KATHMANDU: A discernible pattern emerges from the work and progress reports of various Chinese companies engaged in Nepal’s construction sectors, suggesting a strategy of securing contracts at a bargain, even at the cost of work delays.

An illustrative case is Anhui Kaiyuan Highway and Bridge Construction, a Chinese company tasked with completing the Muglin-Abukhareni-Pokhara road section by Baisakh, 2081 BS. Shockingly, the firm has managed to achieve less than 20 percent of the project’s completion.

Evidently, the company began construction belatedly and displayed minimal enthusiasm in advancing the project, while resorting to negotiations with the government citing budgetary constraints. Deputy Prime Minister and Home Minister Narayankaji Shrestha, Physical Infrastructure and Transport Minister Prakash Jwala, and the Director General of the Road Department have overseen the project’s progress and have issued directives, yet the company remains indifferent.

The populace and travelers along the highway are set to endure prolonged inconvenience due to this dereliction, highlighting a concerning recurring trend.

The Muglin-Pokhara road project was split into two sections, encompassing the 80 km stretch from Muglin to Pokhara. Regrettably, the construction firm’s delay in commencement spanned almost a year after the contract signing.

The Muglin-Pokhara Project, the eastern section contract spanning 41 km from Muglin to Jamune, was entrusted to China Communication Construction Company. The company clinched the deal for this segment, valued at NPR 6.21 billion (excluding the Madi bridge).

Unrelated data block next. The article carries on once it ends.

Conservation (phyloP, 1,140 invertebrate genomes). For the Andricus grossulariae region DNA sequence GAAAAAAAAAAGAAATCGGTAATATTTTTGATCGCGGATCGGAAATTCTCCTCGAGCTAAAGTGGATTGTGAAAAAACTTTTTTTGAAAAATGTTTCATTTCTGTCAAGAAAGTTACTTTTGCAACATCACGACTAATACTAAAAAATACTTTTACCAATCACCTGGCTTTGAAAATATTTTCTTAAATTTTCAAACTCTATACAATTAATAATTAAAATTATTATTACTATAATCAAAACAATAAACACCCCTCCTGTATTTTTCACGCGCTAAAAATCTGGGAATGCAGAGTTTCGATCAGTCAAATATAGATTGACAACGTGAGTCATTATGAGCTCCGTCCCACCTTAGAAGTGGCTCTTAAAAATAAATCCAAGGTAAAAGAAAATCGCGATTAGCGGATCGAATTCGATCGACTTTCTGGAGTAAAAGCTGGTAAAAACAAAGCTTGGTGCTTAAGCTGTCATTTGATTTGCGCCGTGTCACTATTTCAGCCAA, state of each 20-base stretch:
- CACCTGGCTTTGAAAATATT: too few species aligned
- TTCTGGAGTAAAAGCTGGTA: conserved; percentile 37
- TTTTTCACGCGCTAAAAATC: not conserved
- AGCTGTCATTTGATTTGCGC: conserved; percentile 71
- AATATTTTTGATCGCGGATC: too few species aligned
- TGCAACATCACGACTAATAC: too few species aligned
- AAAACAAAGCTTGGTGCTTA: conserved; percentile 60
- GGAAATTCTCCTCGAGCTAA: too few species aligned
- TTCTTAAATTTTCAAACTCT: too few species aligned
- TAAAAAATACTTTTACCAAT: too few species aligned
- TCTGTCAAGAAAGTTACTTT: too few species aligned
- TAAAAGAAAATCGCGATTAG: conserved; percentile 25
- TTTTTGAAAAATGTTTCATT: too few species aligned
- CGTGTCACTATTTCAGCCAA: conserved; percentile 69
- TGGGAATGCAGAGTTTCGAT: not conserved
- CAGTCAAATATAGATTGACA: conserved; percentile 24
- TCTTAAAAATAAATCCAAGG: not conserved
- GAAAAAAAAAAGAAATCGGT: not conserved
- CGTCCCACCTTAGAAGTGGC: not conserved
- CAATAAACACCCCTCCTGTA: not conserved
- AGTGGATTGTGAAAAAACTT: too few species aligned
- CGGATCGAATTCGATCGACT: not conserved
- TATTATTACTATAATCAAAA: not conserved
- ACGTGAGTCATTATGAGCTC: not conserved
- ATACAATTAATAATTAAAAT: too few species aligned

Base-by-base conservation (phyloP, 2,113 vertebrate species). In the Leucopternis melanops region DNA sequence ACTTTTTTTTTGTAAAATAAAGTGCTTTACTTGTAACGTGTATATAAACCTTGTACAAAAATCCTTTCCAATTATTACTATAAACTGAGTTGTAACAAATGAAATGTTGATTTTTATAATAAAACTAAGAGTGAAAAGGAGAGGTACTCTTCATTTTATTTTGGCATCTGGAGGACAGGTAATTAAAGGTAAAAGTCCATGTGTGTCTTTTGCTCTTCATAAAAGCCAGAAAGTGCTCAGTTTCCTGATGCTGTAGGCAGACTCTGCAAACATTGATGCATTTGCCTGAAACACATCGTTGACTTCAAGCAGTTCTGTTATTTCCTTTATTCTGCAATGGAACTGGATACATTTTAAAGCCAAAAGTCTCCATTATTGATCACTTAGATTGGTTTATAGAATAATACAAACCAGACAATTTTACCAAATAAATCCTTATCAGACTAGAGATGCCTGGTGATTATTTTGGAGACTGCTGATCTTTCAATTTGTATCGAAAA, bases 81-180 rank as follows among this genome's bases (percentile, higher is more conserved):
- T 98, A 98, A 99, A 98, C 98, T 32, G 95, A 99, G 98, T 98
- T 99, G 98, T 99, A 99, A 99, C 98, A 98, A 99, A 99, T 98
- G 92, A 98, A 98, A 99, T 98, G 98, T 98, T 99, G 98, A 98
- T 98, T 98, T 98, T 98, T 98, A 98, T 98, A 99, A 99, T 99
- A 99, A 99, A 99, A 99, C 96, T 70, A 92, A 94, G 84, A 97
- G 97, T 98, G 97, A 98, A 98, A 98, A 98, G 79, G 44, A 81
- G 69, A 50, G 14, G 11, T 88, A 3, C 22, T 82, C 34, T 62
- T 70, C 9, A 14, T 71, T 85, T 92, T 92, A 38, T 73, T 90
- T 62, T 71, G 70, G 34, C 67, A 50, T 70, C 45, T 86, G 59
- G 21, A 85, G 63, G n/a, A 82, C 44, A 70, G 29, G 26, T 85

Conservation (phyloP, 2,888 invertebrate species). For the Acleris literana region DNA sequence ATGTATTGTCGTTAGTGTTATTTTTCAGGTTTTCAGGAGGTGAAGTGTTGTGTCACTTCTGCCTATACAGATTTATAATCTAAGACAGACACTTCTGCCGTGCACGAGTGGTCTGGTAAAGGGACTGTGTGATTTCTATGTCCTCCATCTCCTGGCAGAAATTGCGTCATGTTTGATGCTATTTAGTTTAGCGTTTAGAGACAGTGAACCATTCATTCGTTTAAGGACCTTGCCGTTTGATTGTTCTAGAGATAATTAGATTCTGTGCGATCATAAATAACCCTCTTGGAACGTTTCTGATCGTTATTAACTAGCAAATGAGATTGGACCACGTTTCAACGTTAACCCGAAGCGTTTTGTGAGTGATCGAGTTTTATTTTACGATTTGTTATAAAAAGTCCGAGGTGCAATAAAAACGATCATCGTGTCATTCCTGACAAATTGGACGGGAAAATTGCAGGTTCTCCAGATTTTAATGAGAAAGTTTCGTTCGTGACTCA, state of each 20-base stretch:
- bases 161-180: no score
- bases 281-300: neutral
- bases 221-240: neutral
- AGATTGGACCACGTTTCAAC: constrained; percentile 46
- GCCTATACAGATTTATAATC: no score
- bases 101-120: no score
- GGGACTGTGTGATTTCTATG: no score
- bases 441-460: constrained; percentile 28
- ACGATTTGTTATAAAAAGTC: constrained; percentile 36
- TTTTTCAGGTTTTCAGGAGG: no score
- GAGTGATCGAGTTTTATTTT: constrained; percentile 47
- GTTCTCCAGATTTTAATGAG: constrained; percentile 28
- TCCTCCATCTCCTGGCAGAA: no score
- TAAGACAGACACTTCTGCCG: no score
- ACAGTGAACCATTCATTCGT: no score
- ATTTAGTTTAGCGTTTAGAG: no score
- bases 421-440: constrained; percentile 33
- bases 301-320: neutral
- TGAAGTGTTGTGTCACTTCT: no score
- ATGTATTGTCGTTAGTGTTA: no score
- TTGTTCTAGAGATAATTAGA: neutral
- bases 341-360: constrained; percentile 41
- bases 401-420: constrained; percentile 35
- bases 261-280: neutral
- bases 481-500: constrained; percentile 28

Narendra Subedi, head of the eastern section, indicated a separate NPR 1.2 billion contract for the Madi bridge’s construction in that division. He noted that merely 18 bridges need erection in the eastern section.

The contractual stipulation mandates 60 percent completion of work in the eastern section alone, a benchmark far from achieved as only around 20 percent of work has materialized.

This disconcerting pattern of Chinese firms securing projects at favorable rates and subsequently engaging in protracted negotiations with the government, as observed in various national pride projects like Melamchi Drinking Water Project or hydropower projects, deserves attention. The government’s effectiveness in holding such companies accountable for their commitments remains a pressing concern.

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